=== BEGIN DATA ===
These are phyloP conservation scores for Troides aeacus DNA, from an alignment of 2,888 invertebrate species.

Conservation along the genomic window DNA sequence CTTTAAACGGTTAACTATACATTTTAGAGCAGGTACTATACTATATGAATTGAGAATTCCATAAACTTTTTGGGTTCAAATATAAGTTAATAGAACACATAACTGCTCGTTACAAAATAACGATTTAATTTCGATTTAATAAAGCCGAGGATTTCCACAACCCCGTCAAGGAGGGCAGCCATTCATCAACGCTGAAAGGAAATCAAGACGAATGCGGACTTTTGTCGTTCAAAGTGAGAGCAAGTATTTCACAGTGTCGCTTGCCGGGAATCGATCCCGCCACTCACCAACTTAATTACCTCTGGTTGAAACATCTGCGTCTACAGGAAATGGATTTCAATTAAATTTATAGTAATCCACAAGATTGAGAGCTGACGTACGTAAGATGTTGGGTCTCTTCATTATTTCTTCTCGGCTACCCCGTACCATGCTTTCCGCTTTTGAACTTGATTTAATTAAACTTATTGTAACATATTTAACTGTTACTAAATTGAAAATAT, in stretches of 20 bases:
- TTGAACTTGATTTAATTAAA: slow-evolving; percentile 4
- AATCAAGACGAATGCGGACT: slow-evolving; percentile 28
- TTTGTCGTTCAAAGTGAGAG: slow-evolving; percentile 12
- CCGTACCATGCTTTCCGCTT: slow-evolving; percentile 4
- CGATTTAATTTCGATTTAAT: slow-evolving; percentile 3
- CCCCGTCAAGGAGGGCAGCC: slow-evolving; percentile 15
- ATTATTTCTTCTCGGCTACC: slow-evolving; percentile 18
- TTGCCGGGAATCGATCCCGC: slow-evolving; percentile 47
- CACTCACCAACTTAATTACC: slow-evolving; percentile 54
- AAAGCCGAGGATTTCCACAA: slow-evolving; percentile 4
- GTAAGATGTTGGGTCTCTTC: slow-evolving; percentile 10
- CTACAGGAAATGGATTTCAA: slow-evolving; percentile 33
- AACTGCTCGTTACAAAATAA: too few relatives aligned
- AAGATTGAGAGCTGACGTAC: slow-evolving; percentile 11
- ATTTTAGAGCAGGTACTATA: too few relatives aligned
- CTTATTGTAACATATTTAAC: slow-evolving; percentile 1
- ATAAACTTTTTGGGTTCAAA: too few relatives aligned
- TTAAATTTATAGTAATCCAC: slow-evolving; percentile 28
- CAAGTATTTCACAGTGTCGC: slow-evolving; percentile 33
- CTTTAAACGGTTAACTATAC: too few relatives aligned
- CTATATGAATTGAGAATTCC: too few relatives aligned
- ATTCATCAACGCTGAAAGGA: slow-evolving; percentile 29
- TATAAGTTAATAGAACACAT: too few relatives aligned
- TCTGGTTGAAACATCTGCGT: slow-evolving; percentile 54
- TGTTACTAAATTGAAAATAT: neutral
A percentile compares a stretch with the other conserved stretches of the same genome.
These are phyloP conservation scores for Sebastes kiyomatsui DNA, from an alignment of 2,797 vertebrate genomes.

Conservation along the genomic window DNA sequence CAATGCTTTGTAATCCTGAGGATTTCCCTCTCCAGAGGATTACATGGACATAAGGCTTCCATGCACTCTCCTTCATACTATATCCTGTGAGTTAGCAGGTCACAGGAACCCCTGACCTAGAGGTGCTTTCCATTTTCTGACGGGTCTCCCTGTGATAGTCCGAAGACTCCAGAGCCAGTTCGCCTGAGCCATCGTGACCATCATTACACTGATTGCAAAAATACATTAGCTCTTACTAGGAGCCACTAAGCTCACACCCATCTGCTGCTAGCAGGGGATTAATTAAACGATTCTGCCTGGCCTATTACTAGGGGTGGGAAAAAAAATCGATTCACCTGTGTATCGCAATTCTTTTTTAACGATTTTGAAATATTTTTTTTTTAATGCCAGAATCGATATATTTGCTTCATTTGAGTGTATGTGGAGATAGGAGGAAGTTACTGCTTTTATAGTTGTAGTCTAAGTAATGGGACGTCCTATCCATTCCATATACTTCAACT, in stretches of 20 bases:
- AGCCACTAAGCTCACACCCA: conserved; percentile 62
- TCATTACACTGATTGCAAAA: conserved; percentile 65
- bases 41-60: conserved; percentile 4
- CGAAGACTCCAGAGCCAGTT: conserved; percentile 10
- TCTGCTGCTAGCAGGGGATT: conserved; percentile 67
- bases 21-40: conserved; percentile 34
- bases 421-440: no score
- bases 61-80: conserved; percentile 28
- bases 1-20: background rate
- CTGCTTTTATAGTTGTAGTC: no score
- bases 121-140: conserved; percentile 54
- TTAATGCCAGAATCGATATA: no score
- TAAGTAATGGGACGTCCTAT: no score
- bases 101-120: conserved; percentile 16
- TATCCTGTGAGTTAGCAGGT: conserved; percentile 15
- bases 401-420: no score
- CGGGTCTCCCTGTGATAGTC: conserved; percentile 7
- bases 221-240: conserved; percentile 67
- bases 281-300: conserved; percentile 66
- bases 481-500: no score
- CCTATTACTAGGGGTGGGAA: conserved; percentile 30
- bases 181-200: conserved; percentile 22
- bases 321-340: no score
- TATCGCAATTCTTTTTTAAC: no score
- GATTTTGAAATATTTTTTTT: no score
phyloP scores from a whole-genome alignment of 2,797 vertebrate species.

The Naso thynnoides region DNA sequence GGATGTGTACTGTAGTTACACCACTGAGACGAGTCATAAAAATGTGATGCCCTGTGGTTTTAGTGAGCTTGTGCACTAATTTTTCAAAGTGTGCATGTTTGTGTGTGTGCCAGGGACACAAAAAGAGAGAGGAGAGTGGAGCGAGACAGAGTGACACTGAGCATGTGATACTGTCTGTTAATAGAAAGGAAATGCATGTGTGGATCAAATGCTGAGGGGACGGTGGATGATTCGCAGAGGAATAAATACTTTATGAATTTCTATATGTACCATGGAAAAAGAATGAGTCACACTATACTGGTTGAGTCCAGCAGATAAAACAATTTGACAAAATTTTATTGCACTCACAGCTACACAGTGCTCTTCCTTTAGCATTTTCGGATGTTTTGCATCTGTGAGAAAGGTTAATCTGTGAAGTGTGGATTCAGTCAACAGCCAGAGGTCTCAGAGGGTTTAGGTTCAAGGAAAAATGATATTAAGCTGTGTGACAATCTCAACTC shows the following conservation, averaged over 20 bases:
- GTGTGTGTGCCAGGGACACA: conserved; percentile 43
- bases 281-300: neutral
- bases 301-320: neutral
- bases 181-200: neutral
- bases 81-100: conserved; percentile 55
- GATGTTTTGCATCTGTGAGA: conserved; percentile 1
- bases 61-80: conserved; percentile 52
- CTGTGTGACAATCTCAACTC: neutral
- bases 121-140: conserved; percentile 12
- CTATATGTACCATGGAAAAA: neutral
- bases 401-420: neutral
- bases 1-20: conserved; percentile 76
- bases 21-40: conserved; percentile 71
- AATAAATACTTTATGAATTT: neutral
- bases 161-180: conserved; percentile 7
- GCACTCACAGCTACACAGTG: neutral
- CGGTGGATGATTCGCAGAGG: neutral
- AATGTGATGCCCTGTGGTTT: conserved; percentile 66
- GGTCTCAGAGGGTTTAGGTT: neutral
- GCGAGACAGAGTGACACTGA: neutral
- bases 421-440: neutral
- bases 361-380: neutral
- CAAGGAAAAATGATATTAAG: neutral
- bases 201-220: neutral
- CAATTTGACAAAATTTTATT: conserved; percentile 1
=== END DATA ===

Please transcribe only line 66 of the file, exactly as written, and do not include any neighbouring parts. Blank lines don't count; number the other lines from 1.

- bases 121-140: conserved; percentile 12